**LONGLISTED FOR THE MAN BOOKER PRIZE 2018** Winner of The Roehampton Poetry Prize 2018 'A beautiful, vigorous and achingly melancholy hymn to the common man that is as unexpected as it is daring' John Banville, Guardian A noir narrative written with the intensity and power of poetry, The Long Take is one of the most remarkable - and unclassifiable - books of recent years. Walker is a D-Day veteran with post-traumatic stress disorder; he can't return home to rural Nova Scotia, and looks instead to the city for freedom, anonymity and repair. As he moves from New York to Los Angeles and San Francisco we witness a crucial period of fracture in American history, one that also allowed film noir to flourish. The Dream had gone sour but - as those dark, classic movies made clear - the country needed outsiders to study and dramatise its new anxieties. While Walker tries to piece his life together, America is beginning to come apart: deeply paranoid, doubting its own certainties, riven by social and racial division, spiralling corruption and the collapse of the inner cities. The Long Take is about a good man, brutalised by war, haunted by violence and apparently doomed to return to it - yet resolved to find kindness again, in the world and in himself. Robin Robertson's The Long Take is a work of thrilling originality.
The Forward Book of Poetry 2019 brings together the best poetry published in the British Isles over the last year, including the winners of the 2018 Forward Prizes. In showcasing the range and ambition of today's fresh voices alongside new work by familiar names, this anthology is a perfect introduction to contemporary poetry. 'The Forward Prizes are invaluable in finding the most essential, exciting voices, highlighting the contemporary poets who are at the top of their game and whose words will travel far and reach many readers.' Bidisha, chair of judges, Forward Prizes for Poetry 2018.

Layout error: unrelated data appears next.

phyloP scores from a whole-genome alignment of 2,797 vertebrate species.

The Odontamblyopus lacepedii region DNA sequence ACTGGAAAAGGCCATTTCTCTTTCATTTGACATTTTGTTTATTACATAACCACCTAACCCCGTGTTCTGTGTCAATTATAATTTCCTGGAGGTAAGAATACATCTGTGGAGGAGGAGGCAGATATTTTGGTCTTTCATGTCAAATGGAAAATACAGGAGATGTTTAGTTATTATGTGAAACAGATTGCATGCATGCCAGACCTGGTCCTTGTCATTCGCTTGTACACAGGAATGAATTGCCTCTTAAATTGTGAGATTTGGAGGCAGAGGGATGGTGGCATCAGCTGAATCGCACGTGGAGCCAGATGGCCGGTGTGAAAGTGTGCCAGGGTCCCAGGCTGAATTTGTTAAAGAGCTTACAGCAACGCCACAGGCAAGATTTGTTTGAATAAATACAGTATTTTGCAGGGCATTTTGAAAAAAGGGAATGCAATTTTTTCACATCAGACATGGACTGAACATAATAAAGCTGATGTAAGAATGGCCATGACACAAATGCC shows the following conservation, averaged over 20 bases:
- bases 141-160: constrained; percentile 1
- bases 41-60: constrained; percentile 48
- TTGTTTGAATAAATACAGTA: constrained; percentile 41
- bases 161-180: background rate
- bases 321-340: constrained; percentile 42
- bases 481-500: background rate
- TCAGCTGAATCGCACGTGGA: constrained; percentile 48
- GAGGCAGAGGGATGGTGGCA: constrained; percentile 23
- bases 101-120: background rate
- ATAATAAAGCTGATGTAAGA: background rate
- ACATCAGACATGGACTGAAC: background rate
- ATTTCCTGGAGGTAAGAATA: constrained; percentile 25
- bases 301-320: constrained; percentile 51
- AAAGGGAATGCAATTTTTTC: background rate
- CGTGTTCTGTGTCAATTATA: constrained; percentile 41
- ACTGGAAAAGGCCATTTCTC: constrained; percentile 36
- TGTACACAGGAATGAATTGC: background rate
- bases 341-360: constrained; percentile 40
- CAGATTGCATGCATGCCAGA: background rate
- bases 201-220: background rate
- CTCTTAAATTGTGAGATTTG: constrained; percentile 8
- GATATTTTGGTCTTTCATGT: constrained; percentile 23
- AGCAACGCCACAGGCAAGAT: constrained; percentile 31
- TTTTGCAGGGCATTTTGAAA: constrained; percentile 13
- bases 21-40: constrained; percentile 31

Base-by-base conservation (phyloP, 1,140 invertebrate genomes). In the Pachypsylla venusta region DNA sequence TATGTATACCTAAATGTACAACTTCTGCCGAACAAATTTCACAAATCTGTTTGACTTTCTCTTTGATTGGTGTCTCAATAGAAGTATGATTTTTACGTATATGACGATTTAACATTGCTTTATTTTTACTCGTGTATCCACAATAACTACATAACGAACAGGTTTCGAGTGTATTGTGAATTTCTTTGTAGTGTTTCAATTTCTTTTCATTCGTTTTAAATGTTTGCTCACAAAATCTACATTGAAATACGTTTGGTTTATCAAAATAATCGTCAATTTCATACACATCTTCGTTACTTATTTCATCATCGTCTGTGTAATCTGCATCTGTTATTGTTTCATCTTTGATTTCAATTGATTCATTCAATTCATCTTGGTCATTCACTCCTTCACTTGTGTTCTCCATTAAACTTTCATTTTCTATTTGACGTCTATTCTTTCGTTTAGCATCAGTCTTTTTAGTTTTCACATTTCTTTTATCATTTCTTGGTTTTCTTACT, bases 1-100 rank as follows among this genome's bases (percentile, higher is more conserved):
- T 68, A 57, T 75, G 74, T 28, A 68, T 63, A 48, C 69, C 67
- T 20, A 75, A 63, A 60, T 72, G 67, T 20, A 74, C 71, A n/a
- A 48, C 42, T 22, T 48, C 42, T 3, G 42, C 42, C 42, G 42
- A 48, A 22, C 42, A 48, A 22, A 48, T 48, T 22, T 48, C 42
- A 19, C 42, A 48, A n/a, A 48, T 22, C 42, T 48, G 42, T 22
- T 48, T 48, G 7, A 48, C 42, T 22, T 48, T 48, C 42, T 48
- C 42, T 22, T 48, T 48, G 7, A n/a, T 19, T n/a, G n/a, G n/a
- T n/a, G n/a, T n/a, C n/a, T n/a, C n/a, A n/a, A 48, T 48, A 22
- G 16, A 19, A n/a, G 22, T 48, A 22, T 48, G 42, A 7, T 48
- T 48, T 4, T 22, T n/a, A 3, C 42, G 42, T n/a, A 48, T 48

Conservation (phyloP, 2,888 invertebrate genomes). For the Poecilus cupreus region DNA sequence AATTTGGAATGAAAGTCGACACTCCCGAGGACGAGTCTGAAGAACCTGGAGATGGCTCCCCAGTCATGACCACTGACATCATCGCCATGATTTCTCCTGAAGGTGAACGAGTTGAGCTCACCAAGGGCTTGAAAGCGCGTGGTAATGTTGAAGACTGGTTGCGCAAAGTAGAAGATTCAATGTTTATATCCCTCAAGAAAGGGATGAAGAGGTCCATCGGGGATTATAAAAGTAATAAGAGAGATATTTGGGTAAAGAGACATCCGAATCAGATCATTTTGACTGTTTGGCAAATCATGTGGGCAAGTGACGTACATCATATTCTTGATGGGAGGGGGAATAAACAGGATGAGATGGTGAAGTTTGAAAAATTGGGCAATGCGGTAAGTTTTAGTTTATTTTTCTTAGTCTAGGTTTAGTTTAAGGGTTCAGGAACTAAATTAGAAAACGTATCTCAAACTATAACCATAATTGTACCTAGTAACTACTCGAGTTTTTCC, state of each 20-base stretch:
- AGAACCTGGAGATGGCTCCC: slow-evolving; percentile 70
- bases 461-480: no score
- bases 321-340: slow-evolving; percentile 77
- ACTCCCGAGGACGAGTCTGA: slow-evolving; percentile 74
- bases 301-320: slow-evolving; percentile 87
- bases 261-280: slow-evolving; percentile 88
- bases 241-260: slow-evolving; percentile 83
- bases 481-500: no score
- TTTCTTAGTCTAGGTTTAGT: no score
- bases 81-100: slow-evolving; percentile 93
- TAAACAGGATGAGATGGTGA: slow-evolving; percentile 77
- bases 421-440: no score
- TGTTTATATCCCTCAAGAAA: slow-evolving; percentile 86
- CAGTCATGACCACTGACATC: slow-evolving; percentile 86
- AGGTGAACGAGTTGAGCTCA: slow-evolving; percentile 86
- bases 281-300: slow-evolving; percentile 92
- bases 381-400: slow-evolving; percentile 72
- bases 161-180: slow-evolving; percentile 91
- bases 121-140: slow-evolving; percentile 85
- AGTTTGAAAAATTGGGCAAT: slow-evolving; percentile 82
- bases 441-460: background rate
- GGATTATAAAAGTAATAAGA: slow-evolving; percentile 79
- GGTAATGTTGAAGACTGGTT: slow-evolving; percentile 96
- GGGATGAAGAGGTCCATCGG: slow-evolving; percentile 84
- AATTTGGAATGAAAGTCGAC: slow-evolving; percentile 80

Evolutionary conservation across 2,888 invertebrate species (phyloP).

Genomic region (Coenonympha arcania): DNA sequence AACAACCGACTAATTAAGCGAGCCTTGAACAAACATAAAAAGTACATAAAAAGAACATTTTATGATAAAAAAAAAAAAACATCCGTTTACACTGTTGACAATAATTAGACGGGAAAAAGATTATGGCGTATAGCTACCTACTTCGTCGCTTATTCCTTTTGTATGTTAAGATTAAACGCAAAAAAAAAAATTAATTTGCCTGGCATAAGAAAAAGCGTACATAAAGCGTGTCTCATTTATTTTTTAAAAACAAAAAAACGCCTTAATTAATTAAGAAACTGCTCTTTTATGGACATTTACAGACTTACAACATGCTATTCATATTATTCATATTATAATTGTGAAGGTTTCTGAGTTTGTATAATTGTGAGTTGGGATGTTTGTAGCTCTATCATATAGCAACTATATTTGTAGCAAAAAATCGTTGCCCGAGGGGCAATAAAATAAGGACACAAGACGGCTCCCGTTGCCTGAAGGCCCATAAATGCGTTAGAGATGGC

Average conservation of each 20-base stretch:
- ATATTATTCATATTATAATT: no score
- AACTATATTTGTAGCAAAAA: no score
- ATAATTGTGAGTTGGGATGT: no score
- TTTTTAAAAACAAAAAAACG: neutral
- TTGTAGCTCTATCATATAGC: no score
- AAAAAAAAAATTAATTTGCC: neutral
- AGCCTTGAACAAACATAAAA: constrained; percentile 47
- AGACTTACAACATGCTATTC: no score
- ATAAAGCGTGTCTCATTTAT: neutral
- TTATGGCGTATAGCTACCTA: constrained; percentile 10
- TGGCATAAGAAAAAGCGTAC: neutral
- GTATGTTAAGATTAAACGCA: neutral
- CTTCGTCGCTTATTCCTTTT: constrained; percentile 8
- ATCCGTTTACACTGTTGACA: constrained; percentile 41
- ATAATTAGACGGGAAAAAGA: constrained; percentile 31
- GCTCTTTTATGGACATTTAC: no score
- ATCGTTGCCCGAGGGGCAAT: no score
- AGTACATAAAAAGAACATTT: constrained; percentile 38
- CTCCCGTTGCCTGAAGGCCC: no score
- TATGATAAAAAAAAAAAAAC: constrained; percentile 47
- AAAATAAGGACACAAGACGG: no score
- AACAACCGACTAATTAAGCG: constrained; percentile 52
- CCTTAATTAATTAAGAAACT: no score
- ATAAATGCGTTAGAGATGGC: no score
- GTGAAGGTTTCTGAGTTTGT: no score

Encompassing works from ancient sages, classic poets, well-known thinkers and emerging contemporary innovators from all walks of life, this involving, inclusive collection inspires, entertains, enthrals and emboldens. Alongside enjoying the work of widely-esteemed names (including Sappho, George Eliot, Sylvia Plath, Carol Ann Duffy, Jackie Kay, Christina Rosetti, Maya Angelou, Emily Dickinson and Margaret Atwood), it was a pleasure to discover contemporary poets whose work I shall seek out, among them Ruth Awola and Remi Graves, and lesser-known names from the past, for example Edith Södergran and Astrid Hjertenaes Andersen. If the diversity of voices is rich, so too are the themes, with growing up, friendship, love, nature, body image and protest covered in staggering depth and diversity. This varied chorus of bold, incisive voices makes for a collection to be savoured and shared.
From the beginning, the poet was a wanderer, a storyteller, an imaginer of bridges between worlds. Zaffar Kunial is just such a poet and guide for us today. Yet his territory extends much further afield than those of the past - through Kashmir, where his father was born and now lives, to the Midlands of his mother's birth, and further north to ancestors in Orkney, as well as through language, memory and time. Already an acknowledged star of the Faber New Poets scheme, Kunial has won admirers in such measure as to ensure that Us is one of the most anticipated debuts in recent times. Across its pages, he vocalises what it means to be a human being planting your two feet upon the dizzying earth - and he does so delicately, urgently, intimately - in some of the most original and touching ways that you will read.